A Lukan story of the road: Luke 10:30–37

Three stories in the Gospel of Luke (7:11-17, 10:25-37, 15:11-32) portray a pattern of compassionate responsiveness in which seeing prompts compassion (7:23; 10:33; 15:20). These are moments of encounter with another person who is dead, near death or socially dead (7:14; 10:30; 15:24). In each instance, the protagonist (Jesus; the Samaritan; the father) is moved by compassion to act to restore the person to life.42 This movement of compassion is gut-felt (7:13; 10:33; 15:20). Compassion, like forgiveness and hospitality, is an aspect and evidence of the Lukan divine visitation.45 In the parable of the Good Samaritan, this compassionate action occurs on a road where another is left half dead; this is a dangerous habitat. The compassionate action of the Samaritan occurs within a more-than-human community which includes the pack animal and the innkeeper, the wine, oil and even coins, whose material agencies work together to support and make possible the enactment of compassion.44 So it is not simply a matter of extending the narrative to imagine another creature rather than the implied human person near death on the side of the road. Rather, the story suggests that already compassionate responsiveness is materially a more-than-human act.

Moreover, the road itself and the characters who pass along it point to its relatedness to systemic inequalities, conflicts and resistances. The parable is situated in the wider Lukan programme of good news, of liberation and healing set out in Luke 4 when the Lukan Jesus proclaims two texts from Isaiah (Luke 4:18-19; Isaiah 58:6, 61:1-2). The longed-for liberation has in its sights not (or not only) a spiritual liberation but also a forgiveness (aphesis) that is first a release from the kinds of debt suffered under the economic and social systems of imperial Rome.45 What this suggests among other things is that in addition to the two who looked and passed on (10:31-32), retaining their relative privilege, there is a hidden character or set of characters in the parable of the Good Samaritan and that is the Roman empire, which promotes and makes possible the particular situation of inequality that renders the road to Jericho so risky for its travellers.46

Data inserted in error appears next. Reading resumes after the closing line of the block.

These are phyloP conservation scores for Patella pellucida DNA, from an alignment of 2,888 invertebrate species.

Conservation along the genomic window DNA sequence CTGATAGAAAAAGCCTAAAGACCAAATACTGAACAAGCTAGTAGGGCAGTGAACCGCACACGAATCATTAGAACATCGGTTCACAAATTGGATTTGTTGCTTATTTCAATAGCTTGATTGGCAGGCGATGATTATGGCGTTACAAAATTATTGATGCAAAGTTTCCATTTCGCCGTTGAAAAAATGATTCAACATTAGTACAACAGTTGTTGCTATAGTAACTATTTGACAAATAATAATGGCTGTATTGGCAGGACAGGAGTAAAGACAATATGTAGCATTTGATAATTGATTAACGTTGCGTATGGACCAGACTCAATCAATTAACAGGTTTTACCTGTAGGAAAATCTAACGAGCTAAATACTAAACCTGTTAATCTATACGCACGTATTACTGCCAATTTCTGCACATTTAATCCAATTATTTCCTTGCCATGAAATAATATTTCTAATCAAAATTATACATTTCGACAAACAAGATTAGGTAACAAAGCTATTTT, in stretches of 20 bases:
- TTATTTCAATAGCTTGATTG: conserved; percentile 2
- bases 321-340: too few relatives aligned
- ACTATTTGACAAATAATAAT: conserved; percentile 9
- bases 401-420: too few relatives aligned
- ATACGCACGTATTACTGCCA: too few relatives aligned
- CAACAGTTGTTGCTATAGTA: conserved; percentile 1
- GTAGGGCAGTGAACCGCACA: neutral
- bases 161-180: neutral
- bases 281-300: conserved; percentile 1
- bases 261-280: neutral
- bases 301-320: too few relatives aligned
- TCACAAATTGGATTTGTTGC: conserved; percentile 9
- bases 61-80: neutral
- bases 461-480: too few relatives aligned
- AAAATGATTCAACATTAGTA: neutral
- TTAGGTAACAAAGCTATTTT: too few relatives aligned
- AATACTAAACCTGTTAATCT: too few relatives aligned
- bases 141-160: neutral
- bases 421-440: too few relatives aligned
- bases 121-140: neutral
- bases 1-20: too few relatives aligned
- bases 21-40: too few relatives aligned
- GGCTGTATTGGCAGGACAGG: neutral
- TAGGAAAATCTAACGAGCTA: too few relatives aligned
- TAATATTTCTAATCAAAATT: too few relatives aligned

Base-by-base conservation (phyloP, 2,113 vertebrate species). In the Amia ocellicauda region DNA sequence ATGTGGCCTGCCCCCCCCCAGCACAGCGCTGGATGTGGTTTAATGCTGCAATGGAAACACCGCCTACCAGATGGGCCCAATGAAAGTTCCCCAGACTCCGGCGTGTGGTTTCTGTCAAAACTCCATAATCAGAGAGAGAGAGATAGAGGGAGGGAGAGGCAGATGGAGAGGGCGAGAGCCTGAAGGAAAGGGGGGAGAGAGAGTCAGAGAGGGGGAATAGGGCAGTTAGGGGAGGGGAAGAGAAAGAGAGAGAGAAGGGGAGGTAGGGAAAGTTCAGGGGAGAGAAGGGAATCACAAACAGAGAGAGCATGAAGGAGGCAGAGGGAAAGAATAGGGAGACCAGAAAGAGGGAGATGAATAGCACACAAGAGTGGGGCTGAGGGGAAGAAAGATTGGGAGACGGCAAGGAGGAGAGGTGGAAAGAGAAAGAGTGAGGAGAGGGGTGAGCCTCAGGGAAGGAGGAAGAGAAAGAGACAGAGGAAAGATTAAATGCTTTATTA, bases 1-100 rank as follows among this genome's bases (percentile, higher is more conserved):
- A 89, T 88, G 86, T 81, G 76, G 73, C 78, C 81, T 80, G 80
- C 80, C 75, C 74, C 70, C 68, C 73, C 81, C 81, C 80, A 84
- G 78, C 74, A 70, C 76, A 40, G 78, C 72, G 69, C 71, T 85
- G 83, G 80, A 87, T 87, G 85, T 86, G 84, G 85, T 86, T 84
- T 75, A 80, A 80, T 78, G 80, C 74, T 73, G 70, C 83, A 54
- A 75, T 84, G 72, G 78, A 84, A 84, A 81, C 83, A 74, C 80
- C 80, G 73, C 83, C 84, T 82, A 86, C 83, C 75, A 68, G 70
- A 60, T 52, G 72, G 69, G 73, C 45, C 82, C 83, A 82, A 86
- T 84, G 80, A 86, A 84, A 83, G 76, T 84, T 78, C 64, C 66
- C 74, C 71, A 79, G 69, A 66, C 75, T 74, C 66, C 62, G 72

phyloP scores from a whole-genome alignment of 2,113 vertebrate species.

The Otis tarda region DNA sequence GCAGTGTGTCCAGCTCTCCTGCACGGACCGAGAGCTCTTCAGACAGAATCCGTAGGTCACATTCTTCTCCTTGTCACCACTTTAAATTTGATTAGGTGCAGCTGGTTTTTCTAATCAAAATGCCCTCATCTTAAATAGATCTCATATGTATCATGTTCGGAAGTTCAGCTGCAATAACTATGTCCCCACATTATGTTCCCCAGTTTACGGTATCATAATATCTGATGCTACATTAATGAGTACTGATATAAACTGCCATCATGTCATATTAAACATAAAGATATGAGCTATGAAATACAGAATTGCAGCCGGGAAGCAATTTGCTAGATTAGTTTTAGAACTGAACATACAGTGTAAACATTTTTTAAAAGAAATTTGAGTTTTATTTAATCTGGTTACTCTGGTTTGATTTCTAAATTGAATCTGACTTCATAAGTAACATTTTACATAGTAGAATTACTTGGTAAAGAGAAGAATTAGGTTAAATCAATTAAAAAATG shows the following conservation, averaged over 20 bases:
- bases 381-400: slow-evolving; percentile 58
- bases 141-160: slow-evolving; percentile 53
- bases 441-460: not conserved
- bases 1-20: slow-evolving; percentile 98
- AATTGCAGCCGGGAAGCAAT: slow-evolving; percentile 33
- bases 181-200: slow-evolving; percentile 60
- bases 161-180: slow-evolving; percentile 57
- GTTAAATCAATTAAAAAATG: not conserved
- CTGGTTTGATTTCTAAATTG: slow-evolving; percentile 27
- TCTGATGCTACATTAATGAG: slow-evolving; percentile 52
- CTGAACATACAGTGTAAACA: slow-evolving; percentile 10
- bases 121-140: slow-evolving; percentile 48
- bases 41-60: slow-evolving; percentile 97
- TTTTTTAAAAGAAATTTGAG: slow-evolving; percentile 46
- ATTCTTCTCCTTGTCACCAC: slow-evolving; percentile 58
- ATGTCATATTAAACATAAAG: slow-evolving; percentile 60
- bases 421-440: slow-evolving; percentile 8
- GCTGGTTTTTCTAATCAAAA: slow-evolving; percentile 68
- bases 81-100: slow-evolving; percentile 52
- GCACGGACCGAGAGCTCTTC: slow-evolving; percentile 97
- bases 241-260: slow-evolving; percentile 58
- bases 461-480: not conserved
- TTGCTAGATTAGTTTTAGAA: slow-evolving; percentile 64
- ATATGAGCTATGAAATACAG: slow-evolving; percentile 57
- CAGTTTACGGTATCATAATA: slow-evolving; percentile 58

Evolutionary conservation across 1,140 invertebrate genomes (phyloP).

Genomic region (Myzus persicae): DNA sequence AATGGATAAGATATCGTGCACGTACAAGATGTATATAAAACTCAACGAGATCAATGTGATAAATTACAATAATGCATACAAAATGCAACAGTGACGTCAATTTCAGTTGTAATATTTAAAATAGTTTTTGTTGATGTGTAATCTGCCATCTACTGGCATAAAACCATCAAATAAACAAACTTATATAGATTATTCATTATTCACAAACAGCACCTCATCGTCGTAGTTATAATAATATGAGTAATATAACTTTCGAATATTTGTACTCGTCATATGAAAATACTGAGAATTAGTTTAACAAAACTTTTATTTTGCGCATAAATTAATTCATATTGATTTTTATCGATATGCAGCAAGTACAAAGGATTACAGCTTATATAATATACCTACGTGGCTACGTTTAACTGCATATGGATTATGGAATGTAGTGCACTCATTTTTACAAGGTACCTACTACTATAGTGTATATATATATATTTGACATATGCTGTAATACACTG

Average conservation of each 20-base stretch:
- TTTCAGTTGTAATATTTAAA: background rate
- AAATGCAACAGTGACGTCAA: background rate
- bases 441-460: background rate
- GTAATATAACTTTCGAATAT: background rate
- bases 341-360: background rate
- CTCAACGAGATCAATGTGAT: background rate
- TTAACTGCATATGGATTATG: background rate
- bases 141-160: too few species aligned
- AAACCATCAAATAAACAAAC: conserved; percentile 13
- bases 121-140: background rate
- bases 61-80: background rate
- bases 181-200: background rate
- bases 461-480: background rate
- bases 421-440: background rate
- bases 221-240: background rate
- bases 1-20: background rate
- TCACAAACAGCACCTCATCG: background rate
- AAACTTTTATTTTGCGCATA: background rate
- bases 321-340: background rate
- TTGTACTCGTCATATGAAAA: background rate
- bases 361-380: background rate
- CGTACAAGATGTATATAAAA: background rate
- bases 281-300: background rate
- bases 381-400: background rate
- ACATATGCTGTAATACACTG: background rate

The narrative setting for the parable suggests moreover that compassion requires several shifts of perspective. In telling the parable, the Lukan Jesus shifts the focus of the lawyer’s question that prompted it: “Who is my neighbour?” (10:29) becomes, “Who acted as neighbour?” (10:36). To this, the lawyer rightly answers that the Samaritan acted as neighbour, but then, as Alan Cadwallader has noted, the questioner (and so the reader or hearer of the story) is left not in the Samaritan’s shoes but on the side of the road receiving the Samaritan neighbour’s unlikely compassion.47 It is on this basis of shared vulnerability that the command “Go and do likewise” is based (10:37).

Itself an exercise in compassion for the questioner (10:29), the parable invites a transformation where the basis of compassion is a gut-felt response to vulnerability shared (albeit unequally) under systems of oppression. What if we were to read the parable of the Good Samaritan and see the roadside littered with the bodies of other animals, killed or near dead from last night’s trucks carrying goods long distances from state to state? Would we understand our vulnerability in the way John Reid’s performance art suggests? In the Tarkine in Tasmania, recommended dusk-to-dawn speed limits are set to protect endangered wildlife; is this indicative of broader societal and church attitudes? For most of us, the sight of corpses by the side of the road can be distressing, and were they human, we would stop, indeed be obliged to stop, every time we saw one. The sheer numbers make this a practical impossibility on a long drive, unless our frameworks change drastically.

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